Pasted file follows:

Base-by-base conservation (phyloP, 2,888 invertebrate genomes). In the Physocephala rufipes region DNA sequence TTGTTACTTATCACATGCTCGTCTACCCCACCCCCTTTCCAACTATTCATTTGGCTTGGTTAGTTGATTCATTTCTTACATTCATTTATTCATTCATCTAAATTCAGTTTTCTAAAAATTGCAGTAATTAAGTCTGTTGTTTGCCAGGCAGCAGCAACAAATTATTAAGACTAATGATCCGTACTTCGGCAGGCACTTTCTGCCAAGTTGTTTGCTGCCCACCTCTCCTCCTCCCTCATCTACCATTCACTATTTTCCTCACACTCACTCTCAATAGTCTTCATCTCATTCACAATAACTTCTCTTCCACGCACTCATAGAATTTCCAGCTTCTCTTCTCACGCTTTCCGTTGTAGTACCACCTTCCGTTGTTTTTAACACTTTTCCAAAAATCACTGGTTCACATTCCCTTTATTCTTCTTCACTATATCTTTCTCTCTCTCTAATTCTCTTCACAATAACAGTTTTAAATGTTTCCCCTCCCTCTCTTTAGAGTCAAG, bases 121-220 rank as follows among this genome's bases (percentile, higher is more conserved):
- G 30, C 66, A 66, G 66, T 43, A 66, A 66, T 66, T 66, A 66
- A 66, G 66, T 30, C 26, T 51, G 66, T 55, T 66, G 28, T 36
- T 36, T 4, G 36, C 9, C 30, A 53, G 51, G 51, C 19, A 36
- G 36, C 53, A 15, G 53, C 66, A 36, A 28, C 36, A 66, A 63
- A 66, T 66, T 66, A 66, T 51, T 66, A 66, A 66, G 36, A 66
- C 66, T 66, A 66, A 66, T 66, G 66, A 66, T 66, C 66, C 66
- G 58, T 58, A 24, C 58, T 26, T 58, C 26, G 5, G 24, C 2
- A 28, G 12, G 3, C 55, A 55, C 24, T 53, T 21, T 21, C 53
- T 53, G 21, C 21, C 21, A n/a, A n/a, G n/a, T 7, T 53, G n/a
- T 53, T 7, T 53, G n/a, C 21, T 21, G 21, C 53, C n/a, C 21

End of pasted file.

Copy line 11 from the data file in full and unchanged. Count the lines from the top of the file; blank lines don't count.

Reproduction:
- T 53, T 7, T 53, G n/a, C 21, T 21, G 21, C 53, C n/a, C 21